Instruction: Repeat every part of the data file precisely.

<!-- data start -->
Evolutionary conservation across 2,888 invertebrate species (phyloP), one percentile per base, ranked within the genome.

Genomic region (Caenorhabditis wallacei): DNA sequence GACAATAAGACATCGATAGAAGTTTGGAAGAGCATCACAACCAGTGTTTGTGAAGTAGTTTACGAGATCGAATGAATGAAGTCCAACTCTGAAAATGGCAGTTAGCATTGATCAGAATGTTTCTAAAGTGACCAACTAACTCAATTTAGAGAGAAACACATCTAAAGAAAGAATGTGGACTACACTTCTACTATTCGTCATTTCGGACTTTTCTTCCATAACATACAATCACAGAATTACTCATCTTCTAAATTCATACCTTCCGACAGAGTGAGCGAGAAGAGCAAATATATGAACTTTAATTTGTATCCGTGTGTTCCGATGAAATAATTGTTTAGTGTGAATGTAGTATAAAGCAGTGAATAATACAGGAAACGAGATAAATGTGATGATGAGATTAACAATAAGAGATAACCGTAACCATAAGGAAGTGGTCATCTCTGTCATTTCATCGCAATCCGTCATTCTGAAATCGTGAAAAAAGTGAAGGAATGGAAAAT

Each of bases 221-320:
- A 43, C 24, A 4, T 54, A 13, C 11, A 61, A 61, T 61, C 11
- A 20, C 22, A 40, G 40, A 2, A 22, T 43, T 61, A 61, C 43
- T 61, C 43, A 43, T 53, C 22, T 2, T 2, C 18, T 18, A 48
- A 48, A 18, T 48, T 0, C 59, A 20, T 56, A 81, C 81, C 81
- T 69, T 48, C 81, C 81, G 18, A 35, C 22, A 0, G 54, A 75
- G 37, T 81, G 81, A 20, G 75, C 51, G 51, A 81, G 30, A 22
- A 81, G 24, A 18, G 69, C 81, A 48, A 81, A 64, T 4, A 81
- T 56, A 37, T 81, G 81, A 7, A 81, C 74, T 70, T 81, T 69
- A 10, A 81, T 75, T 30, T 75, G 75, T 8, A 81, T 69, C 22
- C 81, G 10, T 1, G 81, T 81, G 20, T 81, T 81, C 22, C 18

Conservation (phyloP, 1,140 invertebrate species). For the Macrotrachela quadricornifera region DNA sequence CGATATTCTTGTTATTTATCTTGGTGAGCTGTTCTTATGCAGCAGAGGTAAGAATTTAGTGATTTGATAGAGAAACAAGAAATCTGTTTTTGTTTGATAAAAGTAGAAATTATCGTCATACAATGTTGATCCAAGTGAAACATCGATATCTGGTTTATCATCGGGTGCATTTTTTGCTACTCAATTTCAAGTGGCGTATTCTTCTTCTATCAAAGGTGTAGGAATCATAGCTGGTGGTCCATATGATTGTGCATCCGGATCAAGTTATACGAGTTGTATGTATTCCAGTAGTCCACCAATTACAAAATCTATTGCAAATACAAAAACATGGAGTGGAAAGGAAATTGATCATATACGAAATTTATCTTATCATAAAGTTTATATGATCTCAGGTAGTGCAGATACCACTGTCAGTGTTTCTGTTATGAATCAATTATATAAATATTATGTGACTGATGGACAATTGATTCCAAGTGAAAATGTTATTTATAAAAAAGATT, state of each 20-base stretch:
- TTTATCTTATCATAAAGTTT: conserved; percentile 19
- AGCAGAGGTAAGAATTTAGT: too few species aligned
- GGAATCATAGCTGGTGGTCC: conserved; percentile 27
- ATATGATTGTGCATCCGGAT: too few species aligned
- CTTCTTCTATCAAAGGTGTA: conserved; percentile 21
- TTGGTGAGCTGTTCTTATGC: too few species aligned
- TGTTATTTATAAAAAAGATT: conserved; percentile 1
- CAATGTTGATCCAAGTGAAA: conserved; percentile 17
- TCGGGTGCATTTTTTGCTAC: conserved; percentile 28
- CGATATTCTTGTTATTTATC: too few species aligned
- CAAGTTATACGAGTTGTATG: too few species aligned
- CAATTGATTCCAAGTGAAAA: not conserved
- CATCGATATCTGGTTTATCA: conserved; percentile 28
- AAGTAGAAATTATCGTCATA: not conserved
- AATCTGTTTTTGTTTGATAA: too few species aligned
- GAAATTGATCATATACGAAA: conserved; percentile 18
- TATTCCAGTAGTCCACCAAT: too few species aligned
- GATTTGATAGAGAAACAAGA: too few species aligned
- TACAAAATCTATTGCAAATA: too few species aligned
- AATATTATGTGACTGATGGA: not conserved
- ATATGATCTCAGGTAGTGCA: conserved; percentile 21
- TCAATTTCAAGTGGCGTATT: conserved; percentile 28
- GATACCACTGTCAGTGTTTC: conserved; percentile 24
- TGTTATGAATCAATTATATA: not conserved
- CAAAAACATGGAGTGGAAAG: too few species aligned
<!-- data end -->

Evolutionary conservation across 2,888 invertebrate species (phyloP), one percentile per base, ranked within the genome.

Genomic region (Caenorhabditis wallacei): DNA sequence GACAATAAGACATCGATAGAAGTTTGGAAGAGCATCACAACCAGTGTTTGTGAAGTAGTTTACGAGATCGAATGAATGAAGTCCAACTCTGAAAATGGCAGTTAGCATTGATCAGAATGTTTCTAAAGTGACCAACTAACTCAATTTAGAGAGAAACACATCTAAAGAAAGAATGTGGACTACACTTCTACTATTCGTCATTTCGGACTTTTCTTCCATAACATACAATCACAGAATTACTCATCTTCTAAATTCATACCTTCCGACAGAGTGAGCGAGAAGAGCAAATATATGAACTTTAATTTGTATCCGTGTGTTCCGATGAAATAATTGTTTAGTGTGAATGTAGTATAAAGCAGTGAATAATACAGGAAACGAGATAAATGTGATGATGAGATTAACAATAAGAGATAACCGTAACCATAAGGAAGTGGTCATCTCTGTCATTTCATCGCAATCCGTCATTCTGAAATCGTGAAAAAAGTGAAGGAATGGAAAAT

Each of bases 221-320:
- A 43, C 24, A 4, T 54, A 13, C 11, A 61, A 61, T 61, C 11
- A 20, C 22, A 40, G 40, A 2, A 22, T 43, T 61, A 61, C 43
- T 61, C 43, A 43, T 53, C 22, T 2, T 2, C 18, T 18, A 48
- A 48, A 18, T 48, T 0, C 59, A 20, T 56, A 81, C 81, C 81
- T 69, T 48, C 81, C 81, G 18, A 35, C 22, A 0, G 54, A 75
- G 37, T 81, G 81, A 20, G 75, C 51, G 51, A 81, G 30, A 22
- A 81, G 24, A 18, G 69, C 81, A 48, A 81, A 64, T 4, A 81
- T 56, A 37, T 81, G 81, A 7, A 81, C 74, T 70, T 81, T 69
- A 10, A 81, T 75, T 30, T 75, G 75, T 8, A 81, T 69, C 22
- C 81, G 10, T 1, G 81, T 81, G 20, T 81, T 81, C 22, C 18

Conservation (phyloP, 1,140 invertebrate species). For the Macrotrachela quadricornifera region DNA sequence CGATATTCTTGTTATTTATCTTGGTGAGCTGTTCTTATGCAGCAGAGGTAAGAATTTAGTGATTTGATAGAGAAACAAGAAATCTGTTTTTGTTTGATAAAAGTAGAAATTATCGTCATACAATGTTGATCCAAGTGAAACATCGATATCTGGTTTATCATCGGGTGCATTTTTTGCTACTCAATTTCAAGTGGCGTATTCTTCTTCTATCAAAGGTGTAGGAATCATAGCTGGTGGTCCATATGATTGTGCATCCGGATCAAGTTATACGAGTTGTATGTATTCCAGTAGTCCACCAATTACAAAATCTATTGCAAATACAAAAACATGGAGTGGAAAGGAAATTGATCATATACGAAATTTATCTTATCATAAAGTTTATATGATCTCAGGTAGTGCAGATACCACTGTCAGTGTTTCTGTTATGAATCAATTATATAAATATTATGTGACTGATGGACAATTGATTCCAAGTGAAAATGTTATTTATAAAAAAGATT, state of each 20-base stretch:
- TTTATCTTATCATAAAGTTT: conserved; percentile 19
- AGCAGAGGTAAGAATTTAGT: too few species aligned
- GGAATCATAGCTGGTGGTCC: conserved; percentile 27
- ATATGATTGTGCATCCGGAT: too few species aligned
- CTTCTTCTATCAAAGGTGTA: conserved; percentile 21
- TTGGTGAGCTGTTCTTATGC: too few species aligned
- TGTTATTTATAAAAAAGATT: conserved; percentile 1
- CAATGTTGATCCAAGTGAAA: conserved; percentile 17
- TCGGGTGCATTTTTTGCTAC: conserved; percentile 28
- CGATATTCTTGTTATTTATC: too few species aligned
- CAAGTTATACGAGTTGTATG: too few species aligned
- CAATTGATTCCAAGTGAAAA: not conserved
- CATCGATATCTGGTTTATCA: conserved; percentile 28
- AAGTAGAAATTATCGTCATA: not conserved
- AATCTGTTTTTGTTTGATAA: too few species aligned
- GAAATTGATCATATACGAAA: conserved; percentile 18
- TATTCCAGTAGTCCACCAAT: too few species aligned
- GATTTGATAGAGAAACAAGA: too few species aligned
- TACAAAATCTATTGCAAATA: too few species aligned
- AATATTATGTGACTGATGGA: not conserved
- ATATGATCTCAGGTAGTGCA: conserved; percentile 21
- TCAATTTCAAGTGGCGTATT: conserved; percentile 28
- GATACCACTGTCAGTGTTTC: conserved; percentile 24
- TGTTATGAATCAATTATATA: not conserved
- CAAAAACATGGAGTGGAAAG: too few species aligned